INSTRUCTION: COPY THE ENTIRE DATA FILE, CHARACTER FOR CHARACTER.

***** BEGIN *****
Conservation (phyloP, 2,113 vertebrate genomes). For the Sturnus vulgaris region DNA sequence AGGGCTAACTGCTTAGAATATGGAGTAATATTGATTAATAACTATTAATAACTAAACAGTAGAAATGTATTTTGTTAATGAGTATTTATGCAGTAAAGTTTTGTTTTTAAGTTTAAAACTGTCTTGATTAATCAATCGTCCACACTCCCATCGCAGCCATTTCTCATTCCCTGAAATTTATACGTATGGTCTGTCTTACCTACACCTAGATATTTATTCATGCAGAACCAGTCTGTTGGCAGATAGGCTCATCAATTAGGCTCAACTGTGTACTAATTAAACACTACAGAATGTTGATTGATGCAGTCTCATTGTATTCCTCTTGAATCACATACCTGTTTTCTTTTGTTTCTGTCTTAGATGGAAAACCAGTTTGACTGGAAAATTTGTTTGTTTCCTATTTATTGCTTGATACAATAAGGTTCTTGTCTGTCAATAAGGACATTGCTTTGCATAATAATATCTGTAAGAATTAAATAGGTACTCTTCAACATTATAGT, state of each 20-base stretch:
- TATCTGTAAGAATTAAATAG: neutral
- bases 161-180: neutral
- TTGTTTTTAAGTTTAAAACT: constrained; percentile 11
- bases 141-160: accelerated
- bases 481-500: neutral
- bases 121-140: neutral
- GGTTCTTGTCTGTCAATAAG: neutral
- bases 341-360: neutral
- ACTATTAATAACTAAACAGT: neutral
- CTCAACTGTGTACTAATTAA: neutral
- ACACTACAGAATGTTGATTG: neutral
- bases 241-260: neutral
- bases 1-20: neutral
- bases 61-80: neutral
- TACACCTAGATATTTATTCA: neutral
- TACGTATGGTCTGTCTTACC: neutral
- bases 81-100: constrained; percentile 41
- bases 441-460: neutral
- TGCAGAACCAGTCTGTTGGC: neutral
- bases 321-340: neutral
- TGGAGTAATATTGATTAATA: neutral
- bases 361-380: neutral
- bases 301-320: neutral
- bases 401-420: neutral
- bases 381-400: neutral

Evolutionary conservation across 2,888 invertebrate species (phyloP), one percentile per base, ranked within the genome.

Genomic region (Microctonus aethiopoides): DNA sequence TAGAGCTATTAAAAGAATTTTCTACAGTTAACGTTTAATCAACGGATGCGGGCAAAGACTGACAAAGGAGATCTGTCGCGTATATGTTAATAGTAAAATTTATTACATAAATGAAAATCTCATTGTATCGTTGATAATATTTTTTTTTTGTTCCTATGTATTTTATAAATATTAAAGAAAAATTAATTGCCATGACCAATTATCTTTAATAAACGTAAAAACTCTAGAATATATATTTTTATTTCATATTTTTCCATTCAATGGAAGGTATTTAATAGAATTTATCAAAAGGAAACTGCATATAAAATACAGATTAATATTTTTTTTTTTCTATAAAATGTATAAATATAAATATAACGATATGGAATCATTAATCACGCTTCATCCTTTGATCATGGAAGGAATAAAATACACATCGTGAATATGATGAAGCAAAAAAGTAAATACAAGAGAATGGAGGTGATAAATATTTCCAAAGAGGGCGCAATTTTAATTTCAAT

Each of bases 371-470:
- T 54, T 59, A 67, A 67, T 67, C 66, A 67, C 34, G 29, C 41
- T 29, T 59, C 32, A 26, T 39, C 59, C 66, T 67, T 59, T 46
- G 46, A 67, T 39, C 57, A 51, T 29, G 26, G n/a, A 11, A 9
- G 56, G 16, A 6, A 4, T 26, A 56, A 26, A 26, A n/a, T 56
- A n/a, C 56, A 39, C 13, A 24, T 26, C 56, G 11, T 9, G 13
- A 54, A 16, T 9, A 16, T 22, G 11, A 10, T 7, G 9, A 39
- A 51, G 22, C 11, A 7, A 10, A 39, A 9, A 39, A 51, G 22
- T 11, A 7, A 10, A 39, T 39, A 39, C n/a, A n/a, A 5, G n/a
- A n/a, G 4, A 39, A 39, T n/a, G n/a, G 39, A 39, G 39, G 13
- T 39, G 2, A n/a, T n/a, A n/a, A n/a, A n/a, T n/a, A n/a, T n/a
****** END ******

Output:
Conservation (phyloP, 2,113 vertebrate genomes). For the Sturnus vulgaris region DNA sequence AGGGCTAACTGCTTAGAATATGGAGTAATATTGATTAATAACTATTAATAACTAAACAGTAGAAATGTATTTTGTTAATGAGTATTTATGCAGTAAAGTTTTGTTTTTAAGTTTAAAACTGTCTTGATTAATCAATCGTCCACACTCCCATCGCAGCCATTTCTCATTCCCTGAAATTTATACGTATGGTCTGTCTTACCTACACCTAGATATTTATTCATGCAGAACCAGTCTGTTGGCAGATAGGCTCATCAATTAGGCTCAACTGTGTACTAATTAAACACTACAGAATGTTGATTGATGCAGTCTCATTGTATTCCTCTTGAATCACATACCTGTTTTCTTTTGTTTCTGTCTTAGATGGAAAACCAGTTTGACTGGAAAATTTGTTTGTTTCCTATTTATTGCTTGATACAATAAGGTTCTTGTCTGTCAATAAGGACATTGCTTTGCATAATAATATCTGTAAGAATTAAATAGGTACTCTTCAACATTATAGT, state of each 20-base stretch:
- TATCTGTAAGAATTAAATAG: neutral
- bases 161-180: neutral
- TTGTTTTTAAGTTTAAAACT: constrained; percentile 11
- bases 141-160: accelerated
- bases 481-500: neutral
- bases 121-140: neutral
- GGTTCTTGTCTGTCAATAAG: neutral
- bases 341-360: neutral
- ACTATTAATAACTAAACAGT: neutral
- CTCAACTGTGTACTAATTAA: neutral
- ACACTACAGAATGTTGATTG: neutral
- bases 241-260: neutral
- bases 1-20: neutral
- bases 61-80: neutral
- TACACCTAGATATTTATTCA: neutral
- TACGTATGGTCTGTCTTACC: neutral
- bases 81-100: constrained; percentile 41
- bases 441-460: neutral
- TGCAGAACCAGTCTGTTGGC: neutral
- bases 321-340: neutral
- TGGAGTAATATTGATTAATA: neutral
- bases 361-380: neutral
- bases 301-320: neutral
- bases 401-420: neutral
- bases 381-400: neutral

Evolutionary conservation across 2,888 invertebrate species (phyloP), one percentile per base, ranked within the genome.

Genomic region (Microctonus aethiopoides): DNA sequence TAGAGCTATTAAAAGAATTTTCTACAGTTAACGTTTAATCAACGGATGCGGGCAAAGACTGACAAAGGAGATCTGTCGCGTATATGTTAATAGTAAAATTTATTACATAAATGAAAATCTCATTGTATCGTTGATAATATTTTTTTTTTGTTCCTATGTATTTTATAAATATTAAAGAAAAATTAATTGCCATGACCAATTATCTTTAATAAACGTAAAAACTCTAGAATATATATTTTTATTTCATATTTTTCCATTCAATGGAAGGTATTTAATAGAATTTATCAAAAGGAAACTGCATATAAAATACAGATTAATATTTTTTTTTTTCTATAAAATGTATAAATATAAATATAACGATATGGAATCATTAATCACGCTTCATCCTTTGATCATGGAAGGAATAAAATACACATCGTGAATATGATGAAGCAAAAAAGTAAATACAAGAGAATGGAGGTGATAAATATTTCCAAAGAGGGCGCAATTTTAATTTCAAT

Each of bases 371-470:
- T 54, T 59, A 67, A 67, T 67, C 66, A 67, C 34, G 29, C 41
- T 29, T 59, C 32, A 26, T 39, C 59, C 66, T 67, T 59, T 46
- G 46, A 67, T 39, C 57, A 51, T 29, G 26, G n/a, A 11, A 9
- G 56, G 16, A 6, A 4, T 26, A 56, A 26, A 26, A n/a, T 56
- A n/a, C 56, A 39, C 13, A 24, T 26, C 56, G 11, T 9, G 13
- A 54, A 16, T 9, A 16, T 22, G 11, A 10, T 7, G 9, A 39
- A 51, G 22, C 11, A 7, A 10, A 39, A 9, A 39, A 51, G 22
- T 11, A 7, A 10, A 39, T 39, A 39, C n/a, A n/a, A 5, G n/a
- A n/a, G 4, A 39, A 39, T n/a, G n/a, G 39, A 39, G 39, G 13
- T 39, G 2, A n/a, T n/a, A n/a, A n/a, A n/a, T n/a, A n/a, T n/a